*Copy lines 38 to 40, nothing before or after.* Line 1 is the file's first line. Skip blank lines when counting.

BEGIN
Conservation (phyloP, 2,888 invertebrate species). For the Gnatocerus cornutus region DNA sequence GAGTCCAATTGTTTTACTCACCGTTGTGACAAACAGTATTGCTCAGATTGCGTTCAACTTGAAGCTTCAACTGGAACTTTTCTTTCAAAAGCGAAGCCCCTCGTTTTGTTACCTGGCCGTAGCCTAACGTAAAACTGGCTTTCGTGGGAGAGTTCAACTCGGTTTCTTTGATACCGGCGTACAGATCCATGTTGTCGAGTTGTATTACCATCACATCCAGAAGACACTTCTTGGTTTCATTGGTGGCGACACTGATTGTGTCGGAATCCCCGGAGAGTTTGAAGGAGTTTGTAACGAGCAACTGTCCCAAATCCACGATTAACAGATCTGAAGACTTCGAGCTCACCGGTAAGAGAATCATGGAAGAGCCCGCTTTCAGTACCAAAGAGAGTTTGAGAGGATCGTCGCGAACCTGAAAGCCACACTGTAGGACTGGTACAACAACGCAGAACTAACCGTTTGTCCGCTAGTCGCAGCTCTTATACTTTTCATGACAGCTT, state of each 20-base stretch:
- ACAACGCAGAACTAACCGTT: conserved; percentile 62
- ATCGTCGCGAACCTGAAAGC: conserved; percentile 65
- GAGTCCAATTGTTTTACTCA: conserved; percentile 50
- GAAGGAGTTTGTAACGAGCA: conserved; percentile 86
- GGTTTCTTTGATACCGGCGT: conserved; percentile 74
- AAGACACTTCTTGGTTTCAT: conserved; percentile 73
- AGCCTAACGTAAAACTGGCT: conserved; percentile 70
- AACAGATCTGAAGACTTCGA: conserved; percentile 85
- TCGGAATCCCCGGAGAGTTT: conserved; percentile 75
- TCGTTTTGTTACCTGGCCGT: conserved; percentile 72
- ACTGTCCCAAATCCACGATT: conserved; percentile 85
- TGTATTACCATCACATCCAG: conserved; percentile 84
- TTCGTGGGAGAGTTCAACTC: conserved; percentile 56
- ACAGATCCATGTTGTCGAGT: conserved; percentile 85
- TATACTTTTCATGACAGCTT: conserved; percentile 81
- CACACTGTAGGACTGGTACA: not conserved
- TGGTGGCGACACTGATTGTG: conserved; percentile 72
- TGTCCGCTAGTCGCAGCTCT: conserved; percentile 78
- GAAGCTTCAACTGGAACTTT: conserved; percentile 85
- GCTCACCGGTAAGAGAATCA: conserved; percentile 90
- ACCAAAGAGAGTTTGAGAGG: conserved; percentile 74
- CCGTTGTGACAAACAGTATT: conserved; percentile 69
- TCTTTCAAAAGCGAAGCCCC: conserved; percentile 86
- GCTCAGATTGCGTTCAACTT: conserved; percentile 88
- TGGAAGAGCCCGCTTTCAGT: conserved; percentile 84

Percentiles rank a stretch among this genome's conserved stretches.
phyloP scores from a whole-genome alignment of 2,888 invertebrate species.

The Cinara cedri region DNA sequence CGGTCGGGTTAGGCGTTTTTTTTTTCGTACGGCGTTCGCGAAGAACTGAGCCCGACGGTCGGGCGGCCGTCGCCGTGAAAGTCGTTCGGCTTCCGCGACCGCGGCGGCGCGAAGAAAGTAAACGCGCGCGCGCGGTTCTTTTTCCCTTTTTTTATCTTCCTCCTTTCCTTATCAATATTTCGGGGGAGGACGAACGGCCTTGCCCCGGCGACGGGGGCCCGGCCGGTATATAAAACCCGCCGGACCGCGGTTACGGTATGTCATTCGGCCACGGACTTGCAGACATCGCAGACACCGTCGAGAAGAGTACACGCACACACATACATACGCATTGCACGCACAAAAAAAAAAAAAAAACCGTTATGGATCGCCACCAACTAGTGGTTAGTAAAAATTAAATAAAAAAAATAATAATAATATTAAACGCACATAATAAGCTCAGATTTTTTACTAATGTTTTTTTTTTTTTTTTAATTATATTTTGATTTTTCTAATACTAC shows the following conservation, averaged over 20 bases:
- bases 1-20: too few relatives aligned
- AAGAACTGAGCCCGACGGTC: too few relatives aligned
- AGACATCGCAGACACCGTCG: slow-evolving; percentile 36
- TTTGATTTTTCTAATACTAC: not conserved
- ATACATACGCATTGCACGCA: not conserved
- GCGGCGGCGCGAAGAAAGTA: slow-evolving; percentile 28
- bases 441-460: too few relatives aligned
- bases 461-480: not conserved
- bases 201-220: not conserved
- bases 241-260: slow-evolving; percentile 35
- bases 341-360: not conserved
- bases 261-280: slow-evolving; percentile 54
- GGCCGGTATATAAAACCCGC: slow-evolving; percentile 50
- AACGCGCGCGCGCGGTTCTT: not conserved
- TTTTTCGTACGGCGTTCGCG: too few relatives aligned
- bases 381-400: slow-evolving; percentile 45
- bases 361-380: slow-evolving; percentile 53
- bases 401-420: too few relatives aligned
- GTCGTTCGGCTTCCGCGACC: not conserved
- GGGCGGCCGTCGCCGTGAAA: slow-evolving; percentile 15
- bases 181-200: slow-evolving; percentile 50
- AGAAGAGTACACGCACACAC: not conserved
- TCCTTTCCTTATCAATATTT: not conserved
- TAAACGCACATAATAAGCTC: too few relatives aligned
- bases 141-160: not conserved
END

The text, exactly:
- bases 201-220: not conserved
- bases 241-260: slow-evolving; percentile 35
- bases 341-360: not conserved